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    Reading Wednesday

    Book Review The Huntress by Kate Quinn

    Reading Wednesday

    Location: Reading Wednesday

    A couple of months ago I read Kate Quinn’s The Alice Network and I really enjoyed it. So I decided to tackle her new book The Huntress. And I loved it even more. Here is my book Review of The Huntress by Kate Quinn.

    Quinn introduces an intriguing cast of characters in The Huntress – a post World War Two novel built around the search for Nazi war criminals.

    Nina Markova, raised in Siberia, turned Russian fighter pilot known as the Night Witches. Witness to unthinkable atrocities and dealing with her own pain and loss, with deep and disturbing memories of hate and revenge.

    Ian Graham, British War Correspondent unable to let go of his own personal search for one particular war criminal, a woman known as The Huntress.

    Jordan McBride, Boston teenager and aspiring photographer, Jordan wants to forget the war, move forward and live a life of her choosing.

    Anneliese McBride, Jordan’s new step-mother, appears friendly and engaged in her new American life, but something underlies the perfect facade she allows.

    This book is tightly written, with a believable plot that develops a different side of oft overdone WWII story. Quinn’s attention to research and detail is apparent in the mix of fact and fiction from descriptive landscape passages to intense emotional drama of the characters’ past and present.

    In the end the reality is all of them are The Huntress. See for yourself if you agree.

    I really loved this book and highly recommend The Huntress by Kate Quinn.

    Five Stars for The Huntress. Read last week’s review of The Immortalists.

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    Book Review The Huntress by Kate Quinn
    Reading Wednesday

    Book Review Pieces of Her by Karin Slaughter

    Reading Wednesday

    Location: Reading Wednesday

    Wow. This book. I’m not usually one to go for a “thriller” book, but this story sucked me in and I was riveted.

    Similar to novels like Gone Girl (but not as good), Pieces of Her develops a plot of twists and turns, whodunnit and “who the heck are you”, as Andrea Olive struggles to determine the true identity of her mother.

    When Andrea and her mother Laura find themselves the witnesses to a horrific crime, a crime that leads Laura to kill the perpetrator at the scene before he can murder more people, Andrea’s world comes tumbling down.

    A video tape of the terrorist and his demise at Laura’s hands circulates on the news, and with it Laura’s secret life unravels and her enemies catch up to her after decades of being on the run.

    Andrea is thrust into this mystery as she runs from the danger, finding a trail of a woman, her mother, whom she never knew. Who is this woman and why has she spent her life in hiding? Andrea begins to put the puzzle together bit by bit, finding herself in danger but determined to uncover the identity her mother walked away from decades before.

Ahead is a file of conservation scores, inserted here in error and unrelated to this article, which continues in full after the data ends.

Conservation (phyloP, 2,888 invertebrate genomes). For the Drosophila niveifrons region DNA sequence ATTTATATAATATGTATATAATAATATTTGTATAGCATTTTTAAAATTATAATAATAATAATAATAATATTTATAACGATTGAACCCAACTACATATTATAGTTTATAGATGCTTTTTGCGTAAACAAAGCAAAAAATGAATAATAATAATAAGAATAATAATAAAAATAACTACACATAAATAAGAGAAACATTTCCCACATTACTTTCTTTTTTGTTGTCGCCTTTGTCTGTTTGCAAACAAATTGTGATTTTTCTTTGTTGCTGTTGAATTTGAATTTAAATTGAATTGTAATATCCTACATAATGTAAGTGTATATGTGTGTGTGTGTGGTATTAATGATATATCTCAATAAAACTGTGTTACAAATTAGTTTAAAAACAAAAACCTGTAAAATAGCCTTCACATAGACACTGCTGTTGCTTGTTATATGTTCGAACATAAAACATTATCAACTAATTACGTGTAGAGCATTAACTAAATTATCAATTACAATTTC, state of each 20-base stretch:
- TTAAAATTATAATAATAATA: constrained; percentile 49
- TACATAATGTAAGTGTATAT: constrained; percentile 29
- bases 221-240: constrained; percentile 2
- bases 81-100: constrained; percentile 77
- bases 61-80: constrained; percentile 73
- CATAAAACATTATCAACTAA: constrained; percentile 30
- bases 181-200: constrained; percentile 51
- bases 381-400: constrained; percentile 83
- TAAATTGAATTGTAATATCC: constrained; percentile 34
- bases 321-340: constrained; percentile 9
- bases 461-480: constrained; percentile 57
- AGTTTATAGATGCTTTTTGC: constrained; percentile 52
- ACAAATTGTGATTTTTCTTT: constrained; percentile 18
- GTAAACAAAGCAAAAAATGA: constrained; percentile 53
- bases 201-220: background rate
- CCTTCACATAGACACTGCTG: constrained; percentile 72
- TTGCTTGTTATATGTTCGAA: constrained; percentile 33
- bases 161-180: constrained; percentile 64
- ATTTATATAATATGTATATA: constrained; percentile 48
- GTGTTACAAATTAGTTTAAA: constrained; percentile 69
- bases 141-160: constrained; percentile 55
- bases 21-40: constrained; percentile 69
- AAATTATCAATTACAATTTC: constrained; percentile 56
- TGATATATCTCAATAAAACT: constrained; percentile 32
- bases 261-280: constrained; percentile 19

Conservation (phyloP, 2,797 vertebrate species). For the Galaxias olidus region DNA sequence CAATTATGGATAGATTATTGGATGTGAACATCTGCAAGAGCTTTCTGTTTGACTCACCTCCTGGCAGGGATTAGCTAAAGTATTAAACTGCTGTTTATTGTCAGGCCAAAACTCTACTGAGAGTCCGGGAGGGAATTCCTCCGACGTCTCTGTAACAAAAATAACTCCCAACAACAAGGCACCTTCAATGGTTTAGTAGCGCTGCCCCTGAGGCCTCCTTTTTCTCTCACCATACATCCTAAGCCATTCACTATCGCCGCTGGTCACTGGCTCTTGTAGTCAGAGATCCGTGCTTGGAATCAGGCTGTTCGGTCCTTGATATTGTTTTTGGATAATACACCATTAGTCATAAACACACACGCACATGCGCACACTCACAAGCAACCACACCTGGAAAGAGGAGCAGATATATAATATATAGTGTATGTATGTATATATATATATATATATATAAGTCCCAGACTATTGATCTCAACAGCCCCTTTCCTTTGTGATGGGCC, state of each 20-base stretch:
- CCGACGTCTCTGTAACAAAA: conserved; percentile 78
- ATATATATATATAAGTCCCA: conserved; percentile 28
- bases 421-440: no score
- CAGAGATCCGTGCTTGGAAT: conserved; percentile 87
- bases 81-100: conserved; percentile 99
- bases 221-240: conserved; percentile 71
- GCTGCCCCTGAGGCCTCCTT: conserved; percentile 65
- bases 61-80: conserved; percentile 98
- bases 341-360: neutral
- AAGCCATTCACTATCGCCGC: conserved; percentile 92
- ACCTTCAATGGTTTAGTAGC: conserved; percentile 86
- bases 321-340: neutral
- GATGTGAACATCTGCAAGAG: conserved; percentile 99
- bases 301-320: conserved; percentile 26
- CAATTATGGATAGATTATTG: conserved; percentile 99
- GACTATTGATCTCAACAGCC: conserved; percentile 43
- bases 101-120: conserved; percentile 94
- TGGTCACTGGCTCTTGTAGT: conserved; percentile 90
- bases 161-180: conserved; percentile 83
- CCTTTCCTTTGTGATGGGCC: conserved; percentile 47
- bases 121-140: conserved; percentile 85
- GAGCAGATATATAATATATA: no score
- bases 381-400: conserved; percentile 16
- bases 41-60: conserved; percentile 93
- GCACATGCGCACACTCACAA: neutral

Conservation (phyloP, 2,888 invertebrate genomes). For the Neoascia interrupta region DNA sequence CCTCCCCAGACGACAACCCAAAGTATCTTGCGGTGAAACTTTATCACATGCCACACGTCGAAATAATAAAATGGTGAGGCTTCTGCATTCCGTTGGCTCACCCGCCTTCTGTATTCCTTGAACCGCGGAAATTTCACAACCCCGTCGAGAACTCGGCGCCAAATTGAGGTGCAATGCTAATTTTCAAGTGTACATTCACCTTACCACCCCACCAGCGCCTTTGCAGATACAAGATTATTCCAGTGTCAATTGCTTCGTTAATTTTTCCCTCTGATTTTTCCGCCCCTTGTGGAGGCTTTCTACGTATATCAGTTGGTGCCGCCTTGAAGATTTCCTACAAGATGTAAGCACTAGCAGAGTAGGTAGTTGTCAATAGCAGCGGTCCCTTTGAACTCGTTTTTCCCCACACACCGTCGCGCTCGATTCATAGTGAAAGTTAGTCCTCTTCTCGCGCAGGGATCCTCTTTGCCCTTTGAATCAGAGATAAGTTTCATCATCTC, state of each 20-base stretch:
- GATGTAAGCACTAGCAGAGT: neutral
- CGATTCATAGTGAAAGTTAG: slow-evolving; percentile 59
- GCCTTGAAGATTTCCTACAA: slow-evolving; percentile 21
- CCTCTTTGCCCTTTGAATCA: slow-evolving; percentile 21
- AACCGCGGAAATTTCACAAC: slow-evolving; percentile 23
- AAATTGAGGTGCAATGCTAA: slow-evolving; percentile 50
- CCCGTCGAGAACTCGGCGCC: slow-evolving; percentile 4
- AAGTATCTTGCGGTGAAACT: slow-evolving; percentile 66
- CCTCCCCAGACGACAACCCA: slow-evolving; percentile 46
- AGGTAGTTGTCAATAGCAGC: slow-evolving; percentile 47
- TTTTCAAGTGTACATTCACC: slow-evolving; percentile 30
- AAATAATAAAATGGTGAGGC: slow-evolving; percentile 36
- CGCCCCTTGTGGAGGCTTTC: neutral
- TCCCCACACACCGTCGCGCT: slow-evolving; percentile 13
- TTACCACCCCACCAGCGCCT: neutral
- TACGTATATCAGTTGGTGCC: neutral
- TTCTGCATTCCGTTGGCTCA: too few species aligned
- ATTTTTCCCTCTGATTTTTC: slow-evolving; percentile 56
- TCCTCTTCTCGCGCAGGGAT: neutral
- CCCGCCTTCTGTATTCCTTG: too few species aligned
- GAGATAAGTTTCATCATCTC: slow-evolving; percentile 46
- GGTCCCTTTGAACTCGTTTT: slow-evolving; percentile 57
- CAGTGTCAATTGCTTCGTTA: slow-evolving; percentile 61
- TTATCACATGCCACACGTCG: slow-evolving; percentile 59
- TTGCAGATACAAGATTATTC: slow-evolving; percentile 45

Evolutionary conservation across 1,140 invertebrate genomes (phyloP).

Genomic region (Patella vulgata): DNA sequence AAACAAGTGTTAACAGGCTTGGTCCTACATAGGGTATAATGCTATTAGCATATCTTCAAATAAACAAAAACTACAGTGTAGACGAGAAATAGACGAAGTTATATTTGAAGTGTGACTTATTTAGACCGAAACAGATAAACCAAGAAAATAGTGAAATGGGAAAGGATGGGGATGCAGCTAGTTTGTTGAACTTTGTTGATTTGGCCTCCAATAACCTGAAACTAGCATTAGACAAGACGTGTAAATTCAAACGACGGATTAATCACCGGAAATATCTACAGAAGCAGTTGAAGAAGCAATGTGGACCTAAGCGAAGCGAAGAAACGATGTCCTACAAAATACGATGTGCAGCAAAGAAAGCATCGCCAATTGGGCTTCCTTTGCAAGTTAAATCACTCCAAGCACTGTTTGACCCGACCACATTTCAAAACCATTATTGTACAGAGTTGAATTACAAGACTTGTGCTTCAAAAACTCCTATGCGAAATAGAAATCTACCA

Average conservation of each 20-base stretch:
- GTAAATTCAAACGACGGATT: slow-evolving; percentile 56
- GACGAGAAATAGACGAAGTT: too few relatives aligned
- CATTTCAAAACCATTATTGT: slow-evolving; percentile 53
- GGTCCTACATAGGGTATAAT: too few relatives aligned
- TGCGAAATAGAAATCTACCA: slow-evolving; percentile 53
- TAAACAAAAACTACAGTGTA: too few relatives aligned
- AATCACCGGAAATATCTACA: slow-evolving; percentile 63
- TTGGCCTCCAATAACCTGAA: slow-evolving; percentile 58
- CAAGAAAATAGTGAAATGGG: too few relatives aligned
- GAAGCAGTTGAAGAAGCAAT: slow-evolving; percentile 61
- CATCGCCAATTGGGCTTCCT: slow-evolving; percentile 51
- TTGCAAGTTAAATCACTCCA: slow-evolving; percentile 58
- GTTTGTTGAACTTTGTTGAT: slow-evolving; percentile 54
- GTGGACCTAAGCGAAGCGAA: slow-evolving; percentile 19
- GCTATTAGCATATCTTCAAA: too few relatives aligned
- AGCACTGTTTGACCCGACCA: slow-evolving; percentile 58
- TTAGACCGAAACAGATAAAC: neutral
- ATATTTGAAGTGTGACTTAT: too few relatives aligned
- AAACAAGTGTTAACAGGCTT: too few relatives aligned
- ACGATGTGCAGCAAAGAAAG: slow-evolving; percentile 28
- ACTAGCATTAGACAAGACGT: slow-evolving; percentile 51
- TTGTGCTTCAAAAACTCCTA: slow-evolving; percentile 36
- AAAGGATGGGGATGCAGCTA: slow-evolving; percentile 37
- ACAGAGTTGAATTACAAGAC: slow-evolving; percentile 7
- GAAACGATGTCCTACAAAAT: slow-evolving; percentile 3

⭐️⭐️⭐️⭐️Four stars for Pieces of Her by Karin Slaughter. Read last week’s review of The Birth of Venus.

    Reading Wednesday

    The Birth of Venus (novel) by Sarah Durant

    Reading Wednesday

    Location: Reading Wednesday

    This is a beautifully rich tale of life and death, love and art in Florence Italy during the tumultuous 15th century. Told in first person from the viewpoint of a young Florentine girl, but told as her final life’s work as an old woman.

    The young girl, Alessandra Cecchi, daughter of a rich textile merchant in Florence, knows she isn’t like her sister or other girls around her. Her passion of art and learning overpowers her, and alienates her from the life of sewing and searching for a rich husband.

    Alessandra is also tall, awkward and not beautiful like her sister. Called a “giraffe” by her hateful sibling Tomaso, Allesandra searches for meaning to her life.

    Alessandra falls for “the painter” who has been commissioned to paint the ceiling of her families chapel. But she marries a chosen husband “Cristoforo” who turns out to only have married Alessandra to appear heterosexual, which he is not.

    During a terribly violent time in Florence as the church and the people battle for control, Alessandra lives a tumultuous life of her own not able to love the one she wants.

    After I finished the book I spent some time in a discussion group about the book, interested in what other readers theories were about if “the painter” in the story is supposed to be a real person from the era. Certainly the book weaves real characters with fictional ones, and towards the end of the book there is a reference to Michelangelo that made me think this is who it was supposed to be. In the discussion group there was a wide range of strong opinions, and nobody seemed to know for sure. Theories included Michelangelo, DaVinci and several other 15th century painters.

    Only Sarah Durant knows for sure.

    A beautiful story about a period in history I knew little about.

    ⭐️⭐️⭐️⭐️ Four stars for The Birth of Venus by Sarah Durant.

    Read last week’s review of The Clockmaker’s Daughter.

    Reading Wednesday

    Book Review The Clockmaker’s Daughter by Kate Morton

    Reading Wednesday

    Location: Reading Wednesday

    It’s rare anymore that I read a real book I can hold in my hand. It’s a special treat and I always want it to be a book I love…one I can curl up and enjoy. The Clockmaker’s Daughter by Kate Morton was one of those books.

    This story travels across decades and is told in multiple voices, traversing time and characters with one anchor to it all – Birchwood Manor outside of London.

    From 1854 to 2017 we follow the house and the cast of characters who occupy it, own it, love it, go to school in it, visit it, stumble upon it, search it and haunt it.

    It’s a clever way to inspire a story that spans multiple generations. I really enjoyed the characters and the twists and turns Kate Morton was able to generate bringing her readers into the novel and easily navigating the 160 year span of time the book covers.

    A great read.

    ⭐️⭐️⭐️⭐️⭐️Five stars for The Clockmaker’s Daughter by Kate Morton.

    Read last week’s review of Fall of the Giants

    Reading Wednesday

    Reading Round Up

    52 Books in 52 Weeks!

    Location: Reading Wednesday

    I did it. I read and wrote a review of one book each week for the past 52 weeks. Some week’s it was a challenge, but other weeks I had finished more than one. So it usually evened out.

    Since returning to the USA in May (for a four month visit) it’s been a struggle to get a book done a week. We have been so incredibly busy with family, friends and our villa remodel. Not much time to read.